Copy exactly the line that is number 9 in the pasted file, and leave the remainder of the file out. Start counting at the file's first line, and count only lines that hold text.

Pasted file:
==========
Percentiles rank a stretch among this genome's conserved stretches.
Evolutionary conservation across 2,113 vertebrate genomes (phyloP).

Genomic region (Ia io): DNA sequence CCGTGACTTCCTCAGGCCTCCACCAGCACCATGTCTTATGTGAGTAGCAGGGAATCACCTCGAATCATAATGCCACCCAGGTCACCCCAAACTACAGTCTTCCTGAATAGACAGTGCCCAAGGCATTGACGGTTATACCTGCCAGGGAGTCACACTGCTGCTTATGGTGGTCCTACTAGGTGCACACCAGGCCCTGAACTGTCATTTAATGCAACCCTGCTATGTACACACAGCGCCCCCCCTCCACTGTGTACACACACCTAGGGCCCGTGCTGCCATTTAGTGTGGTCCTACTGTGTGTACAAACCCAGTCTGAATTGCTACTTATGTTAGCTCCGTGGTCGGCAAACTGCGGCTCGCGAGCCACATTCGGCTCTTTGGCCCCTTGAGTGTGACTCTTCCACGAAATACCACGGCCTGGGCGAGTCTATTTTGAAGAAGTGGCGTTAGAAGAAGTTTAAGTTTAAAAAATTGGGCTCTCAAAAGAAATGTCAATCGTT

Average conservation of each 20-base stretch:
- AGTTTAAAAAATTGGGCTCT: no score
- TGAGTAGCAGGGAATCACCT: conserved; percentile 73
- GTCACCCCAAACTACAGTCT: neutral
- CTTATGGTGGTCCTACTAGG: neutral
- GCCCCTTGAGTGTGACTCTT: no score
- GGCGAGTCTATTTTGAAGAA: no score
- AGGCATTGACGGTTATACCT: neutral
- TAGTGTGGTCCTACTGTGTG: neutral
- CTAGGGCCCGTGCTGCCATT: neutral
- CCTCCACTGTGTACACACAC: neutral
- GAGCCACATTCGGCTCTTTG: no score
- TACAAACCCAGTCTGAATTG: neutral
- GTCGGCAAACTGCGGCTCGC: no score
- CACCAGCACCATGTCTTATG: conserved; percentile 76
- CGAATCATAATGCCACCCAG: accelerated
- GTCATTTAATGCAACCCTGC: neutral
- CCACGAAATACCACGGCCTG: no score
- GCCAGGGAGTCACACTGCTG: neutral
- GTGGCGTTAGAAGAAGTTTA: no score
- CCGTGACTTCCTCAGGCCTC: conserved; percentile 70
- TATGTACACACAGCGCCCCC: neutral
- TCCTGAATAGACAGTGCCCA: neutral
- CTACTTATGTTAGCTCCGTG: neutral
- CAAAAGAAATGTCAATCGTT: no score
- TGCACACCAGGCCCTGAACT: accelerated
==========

- GCCCCTTGAGTGTGACTCTT: no score